With striped bass coming into the Delaware River and bay earlier in the year as the weather warms up earlier, DNREC plans to adjust their commercial fishing seasons.
The Department of Natural Resources and Environmental Control will accept written comments on the proposed changes through Feb. 14.
Stripers, as the fish are commonly called, have been coming in earlier than they used to, said DNREC Fisheries Manager John Clark at a Tuesday hearing on the state’s proposed fishing season changes.
The state wants to add two weeks in February to the striped sea bass commercial fishing season and remove two weeks in April and May to the spring anchor gill net season.
This action was recommended unanimously by the Advisory Council on Tidal Finfisheries at its Sept. 19 meeting.
The hearing came after the Atlantic States Marine Fisheries Commission updated its striped bass management plan Jan. 24.
The Atlantic striped bass population has struggled to replenish itself in recent years due to fishing above sustainable levels, water quality and habitat challenges and climate change, the commission said.
A 7% reduction in harvest for commercial fisheries was recommended by the commission.
In May 2023, the fisheries commission revised stock rebuilding projections to show that the striper stock will drop by 2029 from 97% to 15%, due to increased fishing mortality rates during the 2022 season.
The commission reported low numbers of juvenile stripers in key nurseries last year.
“From the Chesapeake to the Hudson, last year’s scarcity of juvenile striped bass mean spawning fish will be rare in years to come,” said Chesapeake Bay Foundation Maryland Executive Director Allison Colden.
“To ensure a viable fishery in the future, enough of today’s large striped bass must survive to reproduce,” she continued.
Stripers net fishing
The proposed DNREC spring season change would allow for the striped bass to spawn without the threat of commercial fisheries harvesting further reducing populations.
Currently, the anchor gill net spring season for stripers runs from Feb. 15 to April 27.
Under the proposed changes the season would run either from Feb. 20 through May 2, or March 1 through May 10.
“Either way is the same number of anchor gill net days,” Clark said.
An anchor gill net is stationary, held in the water down by weights, and catches fish by the gills.
There is also a drift gill net season that runs from Feb. 14 through May 31 for commercial fisheries.
A drift gill net floats in the water, with a system of buoys on top and weights on the bottom of the net.
Clark said that 90% of the spring sea bass are landed with an anchor gill net.
“It is more effective but more destructive,” he said, particularly to other species.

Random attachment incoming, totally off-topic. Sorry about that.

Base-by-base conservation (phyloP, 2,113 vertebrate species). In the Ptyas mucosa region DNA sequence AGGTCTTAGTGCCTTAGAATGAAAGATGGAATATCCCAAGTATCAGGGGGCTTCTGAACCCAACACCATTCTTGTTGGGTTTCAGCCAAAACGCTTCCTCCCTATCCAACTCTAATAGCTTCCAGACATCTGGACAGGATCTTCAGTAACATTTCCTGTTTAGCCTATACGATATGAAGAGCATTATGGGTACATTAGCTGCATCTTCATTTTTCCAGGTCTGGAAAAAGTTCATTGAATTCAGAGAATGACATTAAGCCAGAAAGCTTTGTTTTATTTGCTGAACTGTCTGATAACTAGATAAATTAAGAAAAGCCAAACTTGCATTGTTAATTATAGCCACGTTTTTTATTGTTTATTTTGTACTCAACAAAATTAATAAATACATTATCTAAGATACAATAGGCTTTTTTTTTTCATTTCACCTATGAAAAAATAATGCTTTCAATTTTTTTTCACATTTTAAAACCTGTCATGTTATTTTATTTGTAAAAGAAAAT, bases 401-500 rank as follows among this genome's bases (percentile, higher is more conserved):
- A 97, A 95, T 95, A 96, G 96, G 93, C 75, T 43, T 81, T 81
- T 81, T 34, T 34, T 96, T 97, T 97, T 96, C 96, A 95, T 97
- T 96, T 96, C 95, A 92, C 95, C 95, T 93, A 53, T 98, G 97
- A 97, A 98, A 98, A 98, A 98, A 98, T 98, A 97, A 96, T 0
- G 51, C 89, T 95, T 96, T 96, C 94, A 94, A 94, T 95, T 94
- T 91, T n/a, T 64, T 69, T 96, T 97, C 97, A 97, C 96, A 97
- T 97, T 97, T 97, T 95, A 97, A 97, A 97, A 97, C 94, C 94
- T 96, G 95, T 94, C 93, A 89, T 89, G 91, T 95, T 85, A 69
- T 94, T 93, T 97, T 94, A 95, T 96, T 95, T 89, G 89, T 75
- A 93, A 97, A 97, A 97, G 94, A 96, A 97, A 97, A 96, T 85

Clark said anchor gill net commercial fishing results in a 41% mortality rate for other species versus an 8% rate when stripes are caught with a drift gill net.
In addition to the spring gill net season, there is a April through December hook and line fishing season for commercial fishermen and a November to December anchor gill net season.
Quotas for the commercial fisheries are measured in pounds, and given to each individual fisherman at each individual fishery.
The fisheries are each allotted a total number pounds of striped bass, determined by DNREC annually, and divided equally among the registered fisherman of the commercial fishery.
The fish must be larger than 28 inches.
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Commercial fisherman are given a set number of tags determined by an estimate of the average weight of each allowed striped bass.
Recreational fisherman are only allowed to keep one striper daily, and it must be 28 to 31 inches in length.
An ASMFC emergency action last year decreased the maximum recreational size limit of stripers in an effort to stop striper population reduction.
DNREC permits commercial fisheries to harvest 95% of their allowed quota of striped bass during their spring anchor gill net season.
The fisheries are allowed up to 5% of their quota during the hook and line fishing season.
In the winter months, commercial fishermen that don’tt catch 2% or more of their allocated striped bass are permitted to catch enough fish to meet their quota.
DNREC regulations state that any striped bass caught over the allowed number will be subtracted from the amount allowed the next year.
There were no public comments at Tuesday’s hearing.
Written comments will be accepted through Feb. 14 via email or mail to Hearing Officer Theresa Smith, DNREC Office of the Secretary, 89 Kings Highway, Dover, DE 19901.
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